This is how to do it: Replenish it with 120 ml warm water (4fl oz) and 120g of flour. That’s it. Leave it to bubble up (ideally do this a day before baking and leave it outside). Then return it back into the fridge when it is no longer needed.

If you keep your dough outside, you need to replenish quite regularly (say once a week), when I keep it in the fridge, I only do it sporadically, usually after using it or at least every 2-3 weeks. Even if you don’t use it, it needs the occasional stir otherwise it will separate too much.

Now you are good to go. You can add this sourdough starter to the bread recipe above and you will have baked your first sourdough bread.

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Baking Christmas cookies

Baking Christmas cookies

Christmas is always a great time for baking and for get-togethers. So here are a few good recipes to get you into the mood.

Funky Christmas Cookies:

This is a very easy recipe and ideal for baking with children. First, make the dough and then get various cookie cutters and cut out the shapes you like. Finally decorate with tubes of edible writing gel, chocolate or other decorations. The more organic and well-sourced ingredients you can use, the better.

Ingredients: 120g butter, 120g plain flour, 60g semolina, 60g caster
sugar, 100g icing sugar.

1) Take a big bowl and put in the butter (leave outside for a few hours before use, so it is soft) and the flour. Then rub both together with your hands. If your hands get very messy and sticky, add some flour to your hands to make it less sticky.

2) Once the mixture resembles lots of little breadcrumbs, add the semolina and caster sugar. Then squash everything together until you have a firm ball of dough.

3) Set the oven to 150degrees/300F/or Gas Mark 2. Get out a baking tray to
place the cookies on.

4) Sprinkle some flour on a big wooden chopping board and then roll out the
dough with a rolling pin, make it quite thin, but not so thin that it breaks
easily.

5) Now use the cookie cutters to cut out various shapes and place them carefully on a baking tray. Once the tray is full put it in the oven and bake for about 10 minutes. Then take them out and leave them to cool. Whilst the first lot of cookies bakes, take the rest of the dough and repeat the step for another 4 to 5 times until there is no more dough left.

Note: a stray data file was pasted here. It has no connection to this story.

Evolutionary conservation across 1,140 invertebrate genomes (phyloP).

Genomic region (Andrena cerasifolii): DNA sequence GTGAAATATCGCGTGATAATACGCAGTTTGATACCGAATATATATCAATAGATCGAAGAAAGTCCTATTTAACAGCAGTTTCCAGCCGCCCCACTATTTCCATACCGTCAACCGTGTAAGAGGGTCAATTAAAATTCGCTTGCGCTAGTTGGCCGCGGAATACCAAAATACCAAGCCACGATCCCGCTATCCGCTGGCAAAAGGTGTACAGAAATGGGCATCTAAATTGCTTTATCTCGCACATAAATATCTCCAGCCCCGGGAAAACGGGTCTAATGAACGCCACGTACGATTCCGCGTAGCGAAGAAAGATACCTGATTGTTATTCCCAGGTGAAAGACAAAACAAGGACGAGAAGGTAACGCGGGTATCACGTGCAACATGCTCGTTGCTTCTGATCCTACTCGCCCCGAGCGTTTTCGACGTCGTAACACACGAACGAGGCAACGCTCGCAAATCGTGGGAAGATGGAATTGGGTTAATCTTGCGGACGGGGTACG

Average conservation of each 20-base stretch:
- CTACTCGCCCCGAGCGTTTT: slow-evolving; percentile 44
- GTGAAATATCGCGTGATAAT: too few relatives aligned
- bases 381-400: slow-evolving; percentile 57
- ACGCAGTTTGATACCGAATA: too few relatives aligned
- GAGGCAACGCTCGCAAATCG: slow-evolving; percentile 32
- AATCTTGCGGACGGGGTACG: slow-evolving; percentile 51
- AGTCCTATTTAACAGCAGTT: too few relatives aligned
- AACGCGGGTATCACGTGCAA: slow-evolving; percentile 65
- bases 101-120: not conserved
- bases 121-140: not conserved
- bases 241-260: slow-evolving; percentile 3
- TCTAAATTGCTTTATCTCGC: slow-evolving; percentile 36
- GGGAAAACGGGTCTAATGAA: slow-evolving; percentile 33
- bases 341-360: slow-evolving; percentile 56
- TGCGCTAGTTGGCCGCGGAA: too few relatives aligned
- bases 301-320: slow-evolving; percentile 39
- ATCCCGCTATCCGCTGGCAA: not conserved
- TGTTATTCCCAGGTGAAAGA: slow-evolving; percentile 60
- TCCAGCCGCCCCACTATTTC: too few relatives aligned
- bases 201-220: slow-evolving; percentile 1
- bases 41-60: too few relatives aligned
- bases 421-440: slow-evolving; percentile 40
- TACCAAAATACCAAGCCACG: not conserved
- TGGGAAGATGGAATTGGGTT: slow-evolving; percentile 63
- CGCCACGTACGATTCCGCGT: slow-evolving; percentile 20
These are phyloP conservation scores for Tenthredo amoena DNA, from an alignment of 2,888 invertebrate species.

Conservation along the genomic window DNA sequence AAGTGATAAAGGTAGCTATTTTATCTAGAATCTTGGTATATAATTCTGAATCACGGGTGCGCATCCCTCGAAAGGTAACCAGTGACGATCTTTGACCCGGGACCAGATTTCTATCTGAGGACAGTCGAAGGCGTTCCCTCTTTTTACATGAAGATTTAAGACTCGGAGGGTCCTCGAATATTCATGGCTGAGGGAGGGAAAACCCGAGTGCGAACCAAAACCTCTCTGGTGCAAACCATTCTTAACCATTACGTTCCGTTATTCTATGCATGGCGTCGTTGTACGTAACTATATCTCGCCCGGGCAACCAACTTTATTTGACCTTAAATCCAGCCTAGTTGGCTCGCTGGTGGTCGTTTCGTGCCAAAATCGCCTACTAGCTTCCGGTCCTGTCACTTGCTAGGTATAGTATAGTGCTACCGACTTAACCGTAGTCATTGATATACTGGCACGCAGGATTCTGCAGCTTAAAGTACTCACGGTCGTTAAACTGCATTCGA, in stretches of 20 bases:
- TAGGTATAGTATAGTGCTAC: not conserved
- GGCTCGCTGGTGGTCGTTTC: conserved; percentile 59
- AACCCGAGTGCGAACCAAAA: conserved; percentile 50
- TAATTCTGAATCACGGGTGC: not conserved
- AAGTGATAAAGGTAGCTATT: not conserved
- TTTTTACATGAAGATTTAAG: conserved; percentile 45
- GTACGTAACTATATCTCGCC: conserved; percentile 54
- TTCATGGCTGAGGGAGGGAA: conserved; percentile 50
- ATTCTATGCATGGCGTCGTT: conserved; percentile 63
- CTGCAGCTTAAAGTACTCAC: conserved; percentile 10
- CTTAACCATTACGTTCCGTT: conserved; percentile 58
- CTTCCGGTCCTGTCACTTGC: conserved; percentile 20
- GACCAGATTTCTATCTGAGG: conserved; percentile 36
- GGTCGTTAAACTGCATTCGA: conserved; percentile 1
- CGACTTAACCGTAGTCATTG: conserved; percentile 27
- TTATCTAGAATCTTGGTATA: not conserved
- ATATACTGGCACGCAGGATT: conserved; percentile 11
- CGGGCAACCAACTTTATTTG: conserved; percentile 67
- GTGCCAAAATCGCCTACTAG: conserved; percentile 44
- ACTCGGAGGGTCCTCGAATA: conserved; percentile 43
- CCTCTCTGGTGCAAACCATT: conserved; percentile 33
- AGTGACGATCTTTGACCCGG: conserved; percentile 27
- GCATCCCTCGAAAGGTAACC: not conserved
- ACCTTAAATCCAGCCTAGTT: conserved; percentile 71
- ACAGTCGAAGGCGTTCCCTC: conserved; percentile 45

6) Add the icing sugar together with a tiny bit of water and mix together
until you have a gooey paste. Then add some natural colour and flavour (you can
find them in the baking section) and decorate your cookies.

Chewy Winter Chocolate Bites

These chocolate fudge pieces make a great Christmas present and you don’t
even have to bake them!

Ingredients: 200g/8oz plain chocolate, 50g/2oz butter, 1 tbsp cocoa
powder, 50ml double cream, 250g/9oz icing sugar, 8 glace cherries

1) Put the chocolate, butter and cocoa powder into a glass or ceramic bowl. Then take a saucepan and put some water in it and gently place a ceramic bowl over the saucepan, so that the water heats up the chocolate and melts it.

2) Stir everything together and pour the mixture into a plastic mixing bowl
and add the cream and beat in the icing sugar.

3) Chop the cherries into small pieces and fold them into the mixture.

4) Spoon the mixture into a shallow tin and smooth the top. Then chill the tin in the fridge until it is set. Once it is solid, cut it into small squares and put them into little muslin bags with ribbons. That makes a great Christmas gift.

Christmas Stollen

This is a German Christmas recipe and it is a sweet bread that contains
sultanas, nut, orange peel. This recipe makes roughly 30 portions.

Ingredients: 175g/6oz blanched almonds, 175g/6oz blanched sultanas,100g/4oz
currants, 100g/4oz finely dices glacee lemon peel, 100g/4oz finely dices glacee
orange peel, 1 1/2 tsp vanilla sugar, grated rind of 1 unwaxed lemon, 3 tbsp of
rum, 500g/1lb 2oz plain flour, 20g/3/4 of oz dried yeast, 90g/3oz sugar,
125ml/half pint of lukewarm milk, 1 pinch of salt, 250g/9oz butter/ flour to
roll out the dough, 150g/5oz of melted butter, 100g/4 oz icing sugar to dust.

1) Grind half of the almonds and roughly chop the other half. Then combine
with sultanas, currants, glacee peel, vanilla sugar, lemon rind and rum. Cover
the mixture with cling film and leave overnight.

2) The next day put the flour into a large mixing bowl, make a dent in the
middle and add the yeast. Sprinkle some sugar over the yeast and then add the
lukewarm milk and dissolve the yeast This will take a little while.

3) Once the dough has risen add the marinated fruit mixture.

4) Sprinkle some flour on a board and spread the mixture to form a rectangle of roughly 40x 30cm/16x12in.
Brush it with water and place the stollen carefully on an oven tray lined with baking paper. Cover with a kitchen towel and leave to rise for a further 20min.

5) Meanwhile, preheat the oven to 200 degrees C/390 F/gas mark 6.  and bake the stollen in the center for around 40minutes.

6) Take the stollen out and check if it is well baked.Then brush it wih melted butter and dust it with icing sugar. Keep repeating this process until all the butter and icing sugar are gone. Wrap the stollen into an aluminum foil and leave at least for 3 weeks until it is ready for eating, because only then all the full flavours will develop.

Happy baking and eating!

Cooking and Baking

Cooking and Baking

 

TODAY IS A GREAT TO TO COOK IN BATCHES FOR FREEZING, MAKE  BREAD AND BAKE CAKE & COOKIES